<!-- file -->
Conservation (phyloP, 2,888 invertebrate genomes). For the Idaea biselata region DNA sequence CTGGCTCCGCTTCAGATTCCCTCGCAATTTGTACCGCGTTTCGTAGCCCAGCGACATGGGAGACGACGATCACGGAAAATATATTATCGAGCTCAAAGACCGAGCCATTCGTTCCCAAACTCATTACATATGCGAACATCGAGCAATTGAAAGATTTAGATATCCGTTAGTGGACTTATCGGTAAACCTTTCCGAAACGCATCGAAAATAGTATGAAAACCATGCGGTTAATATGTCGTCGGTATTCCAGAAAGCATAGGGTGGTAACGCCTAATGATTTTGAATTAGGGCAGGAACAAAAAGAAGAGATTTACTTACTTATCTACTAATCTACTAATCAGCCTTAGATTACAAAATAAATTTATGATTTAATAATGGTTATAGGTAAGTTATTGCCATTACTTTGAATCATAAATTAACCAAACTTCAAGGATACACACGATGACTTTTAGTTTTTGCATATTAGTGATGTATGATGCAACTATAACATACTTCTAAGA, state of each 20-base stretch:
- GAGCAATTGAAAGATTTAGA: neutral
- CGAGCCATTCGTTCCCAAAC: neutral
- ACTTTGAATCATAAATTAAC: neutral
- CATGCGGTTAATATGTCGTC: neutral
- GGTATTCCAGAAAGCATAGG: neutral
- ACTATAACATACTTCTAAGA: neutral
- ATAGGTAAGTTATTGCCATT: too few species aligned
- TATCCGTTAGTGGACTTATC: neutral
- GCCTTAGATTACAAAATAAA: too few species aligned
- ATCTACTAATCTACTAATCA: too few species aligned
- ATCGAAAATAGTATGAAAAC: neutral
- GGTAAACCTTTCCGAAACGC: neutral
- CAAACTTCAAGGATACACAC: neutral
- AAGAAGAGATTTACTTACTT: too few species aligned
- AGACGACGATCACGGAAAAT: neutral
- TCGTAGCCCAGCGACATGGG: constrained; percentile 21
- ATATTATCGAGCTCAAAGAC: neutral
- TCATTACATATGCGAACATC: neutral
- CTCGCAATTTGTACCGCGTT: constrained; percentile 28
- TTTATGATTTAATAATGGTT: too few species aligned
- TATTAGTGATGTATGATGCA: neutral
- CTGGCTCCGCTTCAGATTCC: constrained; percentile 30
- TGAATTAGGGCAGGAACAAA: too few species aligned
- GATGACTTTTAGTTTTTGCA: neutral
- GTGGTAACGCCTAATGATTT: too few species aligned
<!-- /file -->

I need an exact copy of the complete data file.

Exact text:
Conservation (phyloP, 2,888 invertebrate genomes). For the Idaea biselata region DNA sequence CTGGCTCCGCTTCAGATTCCCTCGCAATTTGTACCGCGTTTCGTAGCCCAGCGACATGGGAGACGACGATCACGGAAAATATATTATCGAGCTCAAAGACCGAGCCATTCGTTCCCAAACTCATTACATATGCGAACATCGAGCAATTGAAAGATTTAGATATCCGTTAGTGGACTTATCGGTAAACCTTTCCGAAACGCATCGAAAATAGTATGAAAACCATGCGGTTAATATGTCGTCGGTATTCCAGAAAGCATAGGGTGGTAACGCCTAATGATTTTGAATTAGGGCAGGAACAAAAAGAAGAGATTTACTTACTTATCTACTAATCTACTAATCAGCCTTAGATTACAAAATAAATTTATGATTTAATAATGGTTATAGGTAAGTTATTGCCATTACTTTGAATCATAAATTAACCAAACTTCAAGGATACACACGATGACTTTTAGTTTTTGCATATTAGTGATGTATGATGCAACTATAACATACTTCTAAGA, state of each 20-base stretch:
- GAGCAATTGAAAGATTTAGA: neutral
- CGAGCCATTCGTTCCCAAAC: neutral
- ACTTTGAATCATAAATTAAC: neutral
- CATGCGGTTAATATGTCGTC: neutral
- GGTATTCCAGAAAGCATAGG: neutral
- ACTATAACATACTTCTAAGA: neutral
- ATAGGTAAGTTATTGCCATT: too few species aligned
- TATCCGTTAGTGGACTTATC: neutral
- GCCTTAGATTACAAAATAAA: too few species aligned
- ATCTACTAATCTACTAATCA: too few species aligned
- ATCGAAAATAGTATGAAAAC: neutral
- GGTAAACCTTTCCGAAACGC: neutral
- CAAACTTCAAGGATACACAC: neutral
- AAGAAGAGATTTACTTACTT: too few species aligned
- AGACGACGATCACGGAAAAT: neutral
- TCGTAGCCCAGCGACATGGG: constrained; percentile 21
- ATATTATCGAGCTCAAAGAC: neutral
- TCATTACATATGCGAACATC: neutral
- CTCGCAATTTGTACCGCGTT: constrained; percentile 28
- TTTATGATTTAATAATGGTT: too few species aligned
- TATTAGTGATGTATGATGCA: neutral
- CTGGCTCCGCTTCAGATTCC: constrained; percentile 30
- TGAATTAGGGCAGGAACAAA: too few species aligned
- GATGACTTTTAGTTTTTGCA: neutral
- GTGGTAACGCCTAATGATTT: too few species aligned